: In the octave-2.0.1/src/Makefile, there are explicit linking of
: libg++ at three instances:
: two in the ``# How to make a .oct file from a .o file:'' part
: one in the octave target.
: Is this really necessary? I thought that using c++ (which implies
: libstdc++ that does not differ that much from libg++) and only
: stdc++ (whatever that is) search for include files. This is good
: since the code, maybe, becomes less compiler dependent. However,
: explicit linkage of libg++ indicate, to me, that something is still
: compiler dependent.
: Yes, there is no standard for C++, just Working paper draft, etc.,
: but I believe the thought is that using the c++ front-end indicates
: this kind of solutions, whereas using the g++ front-end implies Gnu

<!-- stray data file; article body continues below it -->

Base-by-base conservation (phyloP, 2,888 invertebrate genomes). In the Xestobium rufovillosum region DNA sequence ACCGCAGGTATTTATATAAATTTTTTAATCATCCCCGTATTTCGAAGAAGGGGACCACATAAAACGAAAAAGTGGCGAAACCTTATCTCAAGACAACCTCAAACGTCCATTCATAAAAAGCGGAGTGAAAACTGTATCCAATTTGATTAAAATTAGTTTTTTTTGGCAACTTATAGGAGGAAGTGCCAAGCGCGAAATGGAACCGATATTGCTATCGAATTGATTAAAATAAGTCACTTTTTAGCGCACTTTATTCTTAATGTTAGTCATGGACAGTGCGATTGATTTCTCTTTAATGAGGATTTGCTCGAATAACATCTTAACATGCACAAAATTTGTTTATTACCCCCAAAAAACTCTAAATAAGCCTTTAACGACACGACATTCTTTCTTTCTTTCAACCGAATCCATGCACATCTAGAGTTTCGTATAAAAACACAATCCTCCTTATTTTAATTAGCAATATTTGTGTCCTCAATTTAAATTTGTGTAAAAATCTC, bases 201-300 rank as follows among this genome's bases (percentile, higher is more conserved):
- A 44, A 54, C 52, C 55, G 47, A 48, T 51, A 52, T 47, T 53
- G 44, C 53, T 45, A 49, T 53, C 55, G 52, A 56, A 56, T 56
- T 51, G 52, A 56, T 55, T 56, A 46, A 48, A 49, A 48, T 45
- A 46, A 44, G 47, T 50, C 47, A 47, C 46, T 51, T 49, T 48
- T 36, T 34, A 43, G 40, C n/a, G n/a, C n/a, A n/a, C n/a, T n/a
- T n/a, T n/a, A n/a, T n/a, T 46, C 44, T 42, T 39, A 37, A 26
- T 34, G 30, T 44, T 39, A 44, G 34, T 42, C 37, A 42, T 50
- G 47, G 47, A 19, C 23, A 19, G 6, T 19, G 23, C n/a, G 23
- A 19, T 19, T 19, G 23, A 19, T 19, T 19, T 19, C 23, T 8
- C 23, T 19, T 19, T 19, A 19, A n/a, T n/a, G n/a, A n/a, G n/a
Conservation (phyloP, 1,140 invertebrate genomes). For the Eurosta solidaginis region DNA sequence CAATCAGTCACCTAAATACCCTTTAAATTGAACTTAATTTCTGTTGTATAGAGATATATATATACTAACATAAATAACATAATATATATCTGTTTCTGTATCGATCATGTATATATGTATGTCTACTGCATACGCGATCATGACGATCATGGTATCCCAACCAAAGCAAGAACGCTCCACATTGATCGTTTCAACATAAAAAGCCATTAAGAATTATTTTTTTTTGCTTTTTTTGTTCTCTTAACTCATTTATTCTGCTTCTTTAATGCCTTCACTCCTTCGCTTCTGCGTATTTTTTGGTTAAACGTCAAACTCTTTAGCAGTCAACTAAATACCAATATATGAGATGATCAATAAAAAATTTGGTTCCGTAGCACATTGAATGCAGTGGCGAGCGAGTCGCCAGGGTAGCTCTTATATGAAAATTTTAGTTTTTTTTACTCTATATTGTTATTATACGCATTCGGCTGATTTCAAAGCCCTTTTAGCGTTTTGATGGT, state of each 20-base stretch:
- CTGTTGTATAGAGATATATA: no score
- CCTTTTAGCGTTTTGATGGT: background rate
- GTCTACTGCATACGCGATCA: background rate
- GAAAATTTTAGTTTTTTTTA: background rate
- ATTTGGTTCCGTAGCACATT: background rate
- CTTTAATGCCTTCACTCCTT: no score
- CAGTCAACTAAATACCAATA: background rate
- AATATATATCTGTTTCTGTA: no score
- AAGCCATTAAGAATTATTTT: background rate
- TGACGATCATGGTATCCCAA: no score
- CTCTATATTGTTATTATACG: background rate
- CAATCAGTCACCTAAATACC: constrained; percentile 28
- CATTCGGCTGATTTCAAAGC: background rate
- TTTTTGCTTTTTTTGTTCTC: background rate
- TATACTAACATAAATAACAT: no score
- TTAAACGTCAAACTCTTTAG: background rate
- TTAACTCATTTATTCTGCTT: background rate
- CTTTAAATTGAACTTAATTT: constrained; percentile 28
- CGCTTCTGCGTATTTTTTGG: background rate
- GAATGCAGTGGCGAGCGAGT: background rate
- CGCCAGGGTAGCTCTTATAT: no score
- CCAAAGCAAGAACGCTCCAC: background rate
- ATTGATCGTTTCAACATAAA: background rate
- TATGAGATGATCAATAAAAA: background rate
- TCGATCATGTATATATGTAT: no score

libg++ and libstdc++ are not the same.
You are right that if you use the command `c++' to invoke the GNU C++
compiler, -lg++ is not added to the link command.
Since Octave no longer depends on functions found in libg++, I've
removed the references to it in src/Makefile.in.
I don't really know how `compiler dependent' Octave's source code is.
I've not tried to build it with any compiler other than g++ in a very
long time. I do know that Octave still depends on extensions to the
iostream library that are provided by the GNU iostream library (the
ostream::form, ostream::vform functions, for example).